Crag overview of Freyr.
|Area is private and managed by the Belgian Alpine Club MORE INFO >>>|
Rocher de Fre˙r is perhaps the most important climbing area in Belgium. Known as a destination climbing area since the 1920's, there's over 600 routes, 1000 pitches, on various buttresses, towers and faces on beautiful limestone overlooking the Meuse River.
With grades from easy to very very hard, there's a bit of something for all folks.
14 different formations, some reaching right down into the river, provide plenty of variety and terrain for climbing, all set in a lush forest. Steep cliffs up to 400 feet high provide for great position, nice views, and plenty of exposure.
Trails all start from the top of the plateau, hiking down to the base of the crags with short to very short approaches from the parking area. Some of the routes top out very near the road making climbing with all your kit a nice option at the end of a day.
Popular classic routes tend to be very polished. Protection is typically bolts, but, some folks find a small rack of nuts and cams useful for some of the runouts between the slick/slippery stances.
Campsite available run by the Belgian Alpine Club. There is also a fine hut, the CAB Refuge Duschesne, available for a stay. Both locations are very inexpensive (especially comparted to nearby hotels!).
Please use the toilet at the hut as there are no facilities at the crags. The hut also has hot showers and running water.
Travelling on the A4/E411, get off on the N97 and travel west towards Dinant/Anseremme. Take the N94 exit, either towards Dinant or Dréhance (faster as the road past Dréhance goes to Anseremme, avoiding a bit of traffic in Dinant).
From Dinant, take the N95 to Anseremme. Keep driving on N95 and as the road bends around to the south, it'll start up a hill. Go past Anseremme around 2 km cresting at the Plateau de Fre˙r. Look for "Le Chamonix" Cafe on the left (east) and then immediately on the right (west) a parking lot. This is the main parking lot for climbing.
Once past the main parking lot, the road continues south and descends off the plateau towards Falmignoul (and towards the bigger town of Beauraing).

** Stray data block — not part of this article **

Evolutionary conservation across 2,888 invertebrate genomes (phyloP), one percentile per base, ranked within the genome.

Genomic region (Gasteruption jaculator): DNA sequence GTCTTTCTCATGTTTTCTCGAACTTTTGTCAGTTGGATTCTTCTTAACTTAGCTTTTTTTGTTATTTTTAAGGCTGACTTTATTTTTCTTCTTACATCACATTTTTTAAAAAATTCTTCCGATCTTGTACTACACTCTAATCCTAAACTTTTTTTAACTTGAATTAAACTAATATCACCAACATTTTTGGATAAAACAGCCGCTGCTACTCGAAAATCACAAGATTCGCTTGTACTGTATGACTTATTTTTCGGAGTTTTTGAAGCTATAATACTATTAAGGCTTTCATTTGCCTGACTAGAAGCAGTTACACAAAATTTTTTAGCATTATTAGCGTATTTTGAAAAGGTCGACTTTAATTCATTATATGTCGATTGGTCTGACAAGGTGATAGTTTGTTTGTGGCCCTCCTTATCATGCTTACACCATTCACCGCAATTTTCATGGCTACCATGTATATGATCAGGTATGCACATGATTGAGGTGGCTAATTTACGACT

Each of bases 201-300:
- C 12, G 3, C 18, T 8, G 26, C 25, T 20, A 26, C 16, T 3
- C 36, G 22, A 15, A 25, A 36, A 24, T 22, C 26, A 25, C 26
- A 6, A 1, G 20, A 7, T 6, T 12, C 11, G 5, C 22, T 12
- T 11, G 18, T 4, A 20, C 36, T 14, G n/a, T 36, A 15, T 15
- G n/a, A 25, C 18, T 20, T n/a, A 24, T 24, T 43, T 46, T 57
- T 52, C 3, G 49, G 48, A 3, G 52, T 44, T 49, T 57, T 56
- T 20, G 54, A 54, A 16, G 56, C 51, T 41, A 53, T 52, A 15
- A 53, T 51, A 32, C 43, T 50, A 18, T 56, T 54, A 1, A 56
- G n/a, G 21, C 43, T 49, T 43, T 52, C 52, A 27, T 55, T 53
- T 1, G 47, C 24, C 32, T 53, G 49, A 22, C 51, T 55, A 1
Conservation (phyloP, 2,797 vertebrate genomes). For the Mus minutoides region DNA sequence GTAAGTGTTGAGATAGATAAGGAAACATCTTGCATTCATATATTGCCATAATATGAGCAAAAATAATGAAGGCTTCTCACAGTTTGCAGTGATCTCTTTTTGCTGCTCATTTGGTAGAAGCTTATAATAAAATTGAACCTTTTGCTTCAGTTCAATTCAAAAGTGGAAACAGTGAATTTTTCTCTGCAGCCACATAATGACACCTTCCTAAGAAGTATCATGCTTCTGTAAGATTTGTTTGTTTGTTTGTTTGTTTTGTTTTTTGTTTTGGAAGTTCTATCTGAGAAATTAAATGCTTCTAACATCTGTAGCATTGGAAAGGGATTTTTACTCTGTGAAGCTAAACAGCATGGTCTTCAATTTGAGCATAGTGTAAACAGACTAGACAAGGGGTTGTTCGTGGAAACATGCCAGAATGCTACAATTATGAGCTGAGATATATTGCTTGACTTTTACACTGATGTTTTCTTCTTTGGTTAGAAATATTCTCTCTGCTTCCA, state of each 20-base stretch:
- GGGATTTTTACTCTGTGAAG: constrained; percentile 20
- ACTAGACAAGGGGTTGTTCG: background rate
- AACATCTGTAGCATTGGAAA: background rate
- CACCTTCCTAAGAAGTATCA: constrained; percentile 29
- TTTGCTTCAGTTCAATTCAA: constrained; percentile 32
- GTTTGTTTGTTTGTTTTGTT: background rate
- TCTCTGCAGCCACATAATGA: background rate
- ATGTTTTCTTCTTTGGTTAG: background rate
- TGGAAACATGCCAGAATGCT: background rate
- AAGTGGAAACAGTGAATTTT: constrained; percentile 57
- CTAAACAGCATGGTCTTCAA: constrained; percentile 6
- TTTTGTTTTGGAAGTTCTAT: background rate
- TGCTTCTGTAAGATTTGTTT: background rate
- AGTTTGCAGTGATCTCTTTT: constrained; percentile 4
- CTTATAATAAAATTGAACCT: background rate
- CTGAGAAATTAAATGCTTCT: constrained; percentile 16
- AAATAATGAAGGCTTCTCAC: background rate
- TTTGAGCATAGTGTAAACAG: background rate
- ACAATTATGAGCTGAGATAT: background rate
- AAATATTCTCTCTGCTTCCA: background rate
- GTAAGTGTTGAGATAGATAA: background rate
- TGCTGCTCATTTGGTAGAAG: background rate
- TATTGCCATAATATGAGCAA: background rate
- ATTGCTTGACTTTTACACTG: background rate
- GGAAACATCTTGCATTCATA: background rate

For a fine view of the rock, find the N96 across the Meuse River from the main bridge in Dinant (near the train station), drive south past the Château de Fre˙r and look to the left (east). Several pullouts available for parking a car.
Also note if travelling by train, there is a stop in Anseremme, which would be a fairly short hike to the camping area.
Weather station 13.0 miles from here
9 Total Routes
['4 Stars',2],['3 Stars',3],['2 Stars',1],['1 Star',2],['Bomb',0]
Featured Route For Rocher de Fre˙r
L'Hypothénuse 5.7 5a 15 V+ 13 MVS 4b
: ... : Al'Legne
One of the classic multi pitch routes at Freyr, L'Hypothénuse ascends the middle of the south face of Al’Legne in 5 popular pitches.Locate the big chimney in the left facing corner, and, climb up to a ledge at about the 70 foot level. Follow the ramp out left and up to the next belay station around 50 feet away. These pitches could probably be combined. 5.4/5.6.The "interesting" pitch. Traverse across to the left and note a cord attached to a fixed point above on the blank looking terrain ah...[more] Browse More Classics in International
Latest Regional Forum Messages
BETA PHOTO: Rocher de Fre˙r from the plateau by the parking lo...
BETA PHOTO: Club Alpin Belge Refuge Jean Duchesne
By lee pownall
Nov 18, 2010
personally, coming from the trap-rock and gneiss crags i climbed at in america, it was a bit unnerving to climb here. The rock is so incredibly slippery on all of the easier routes (escpecially the classics) that I was having lots of trouble even warming up on a 3c, let alone climbing at my top grade.
Still, an extensive well maintained crag, a beautiful area, and a hell of a lot of routes. I guess ill just have to get used to it :)
4 days ago
This is a beautiful area with a high density of technical climbs (lots of 5.10 and higher) and a some lower grades. The rock on the classic routes is very polished and almost glassy. Honestly, we started avoiding the classic climbs because they were so slick and texture-less. The non-classic routes are still smooth, but the rock at least has some texture. The limestone has excellent finger pockets and is nice to climb on once you get past the smoothness of the rock.
The bolt spacing on some of the walls can be pretty far, so it may be worth bring up some nuts (the rock doesn't take cams well since it's so smooth) just in case. Also, you probably won't be able to rap down from a multi-pitch route without leaving gear if it doesn't have top rope chains set up. You can walk off the top of the climbs without too much trouble (and the view is amazing).
You can pick up a copy of the Freyr guidebook at the frites shop across the road from the Alpine Club Hut for around 30 euro. It's worth having. Old references on other sites to the Cafe Chamonix should be ignored, since it burned down in May 2013. You can stay in the alpine hut for 4 euro a night, or pitch a tent for 2 euro. Someone will come around in the morning to collect and will happily provide you with beta.